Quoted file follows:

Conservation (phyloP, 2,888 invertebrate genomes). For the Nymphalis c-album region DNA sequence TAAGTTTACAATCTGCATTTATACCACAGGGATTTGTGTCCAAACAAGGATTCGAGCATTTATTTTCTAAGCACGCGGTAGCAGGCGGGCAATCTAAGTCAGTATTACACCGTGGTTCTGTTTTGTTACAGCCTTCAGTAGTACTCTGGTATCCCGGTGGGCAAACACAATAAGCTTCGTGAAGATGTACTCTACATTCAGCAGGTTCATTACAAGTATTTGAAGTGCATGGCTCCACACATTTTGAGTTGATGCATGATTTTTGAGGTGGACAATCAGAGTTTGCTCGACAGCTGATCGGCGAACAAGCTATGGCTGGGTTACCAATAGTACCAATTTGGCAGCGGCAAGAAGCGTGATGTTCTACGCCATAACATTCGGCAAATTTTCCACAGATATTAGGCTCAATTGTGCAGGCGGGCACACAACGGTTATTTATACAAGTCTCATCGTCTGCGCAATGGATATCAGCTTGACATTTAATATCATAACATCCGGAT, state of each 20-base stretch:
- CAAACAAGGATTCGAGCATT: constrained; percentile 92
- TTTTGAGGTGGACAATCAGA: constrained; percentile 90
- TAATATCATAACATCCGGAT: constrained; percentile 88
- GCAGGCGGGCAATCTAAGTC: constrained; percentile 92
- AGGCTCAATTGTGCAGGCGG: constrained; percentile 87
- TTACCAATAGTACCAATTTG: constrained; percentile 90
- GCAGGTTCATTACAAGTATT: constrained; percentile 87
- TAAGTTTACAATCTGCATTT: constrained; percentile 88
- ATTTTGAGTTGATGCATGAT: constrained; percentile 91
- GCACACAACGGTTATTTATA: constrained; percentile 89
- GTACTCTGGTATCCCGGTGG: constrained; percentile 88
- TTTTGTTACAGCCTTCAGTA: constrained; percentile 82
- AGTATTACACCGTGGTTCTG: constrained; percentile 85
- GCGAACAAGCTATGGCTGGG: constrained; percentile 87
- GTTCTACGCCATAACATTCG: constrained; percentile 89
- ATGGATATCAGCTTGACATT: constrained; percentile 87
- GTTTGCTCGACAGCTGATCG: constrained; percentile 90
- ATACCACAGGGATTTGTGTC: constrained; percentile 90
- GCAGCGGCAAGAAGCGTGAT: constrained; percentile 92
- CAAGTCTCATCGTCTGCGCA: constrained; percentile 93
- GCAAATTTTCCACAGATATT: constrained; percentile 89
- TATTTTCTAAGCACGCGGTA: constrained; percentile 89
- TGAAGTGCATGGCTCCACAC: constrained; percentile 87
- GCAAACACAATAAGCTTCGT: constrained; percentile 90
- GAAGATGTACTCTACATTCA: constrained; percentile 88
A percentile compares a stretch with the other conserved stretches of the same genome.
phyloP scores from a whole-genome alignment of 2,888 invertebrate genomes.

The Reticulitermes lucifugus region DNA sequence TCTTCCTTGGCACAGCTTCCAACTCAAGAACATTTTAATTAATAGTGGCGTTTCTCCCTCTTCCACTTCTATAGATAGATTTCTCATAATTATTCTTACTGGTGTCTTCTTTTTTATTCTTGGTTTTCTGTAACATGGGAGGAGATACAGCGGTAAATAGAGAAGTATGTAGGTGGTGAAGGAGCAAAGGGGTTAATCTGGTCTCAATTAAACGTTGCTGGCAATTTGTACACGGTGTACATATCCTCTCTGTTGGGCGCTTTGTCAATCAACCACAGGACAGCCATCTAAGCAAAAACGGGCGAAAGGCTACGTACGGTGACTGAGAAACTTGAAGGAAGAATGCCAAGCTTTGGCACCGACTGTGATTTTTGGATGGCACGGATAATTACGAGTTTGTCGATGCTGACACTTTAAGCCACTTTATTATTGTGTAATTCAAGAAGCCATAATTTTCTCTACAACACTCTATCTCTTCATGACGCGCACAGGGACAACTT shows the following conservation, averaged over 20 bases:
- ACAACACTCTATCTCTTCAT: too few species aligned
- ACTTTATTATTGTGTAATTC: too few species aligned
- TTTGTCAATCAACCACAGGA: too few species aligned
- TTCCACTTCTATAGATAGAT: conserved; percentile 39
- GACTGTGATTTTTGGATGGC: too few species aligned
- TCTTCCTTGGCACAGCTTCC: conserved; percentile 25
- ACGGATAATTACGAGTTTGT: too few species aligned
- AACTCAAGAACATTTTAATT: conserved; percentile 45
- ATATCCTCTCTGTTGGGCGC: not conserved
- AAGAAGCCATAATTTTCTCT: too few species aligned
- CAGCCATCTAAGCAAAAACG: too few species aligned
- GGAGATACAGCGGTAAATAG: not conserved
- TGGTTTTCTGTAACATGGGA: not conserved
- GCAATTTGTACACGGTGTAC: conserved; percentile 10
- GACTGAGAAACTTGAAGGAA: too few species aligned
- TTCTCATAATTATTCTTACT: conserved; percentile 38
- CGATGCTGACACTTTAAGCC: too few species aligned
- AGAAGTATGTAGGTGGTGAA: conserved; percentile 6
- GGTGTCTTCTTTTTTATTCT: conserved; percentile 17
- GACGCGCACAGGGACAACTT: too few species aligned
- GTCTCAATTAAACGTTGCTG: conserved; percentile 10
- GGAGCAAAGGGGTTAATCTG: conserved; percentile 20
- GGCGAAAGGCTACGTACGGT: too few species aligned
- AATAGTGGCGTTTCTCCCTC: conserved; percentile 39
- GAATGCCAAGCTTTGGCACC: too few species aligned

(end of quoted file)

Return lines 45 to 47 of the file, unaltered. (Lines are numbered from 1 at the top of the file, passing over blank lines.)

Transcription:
- TTCTCATAATTATTCTTACT: conserved; percentile 38
- CGATGCTGACACTTTAAGCC: too few species aligned
- AGAAGTATGTAGGTGGTGAA: conserved; percentile 6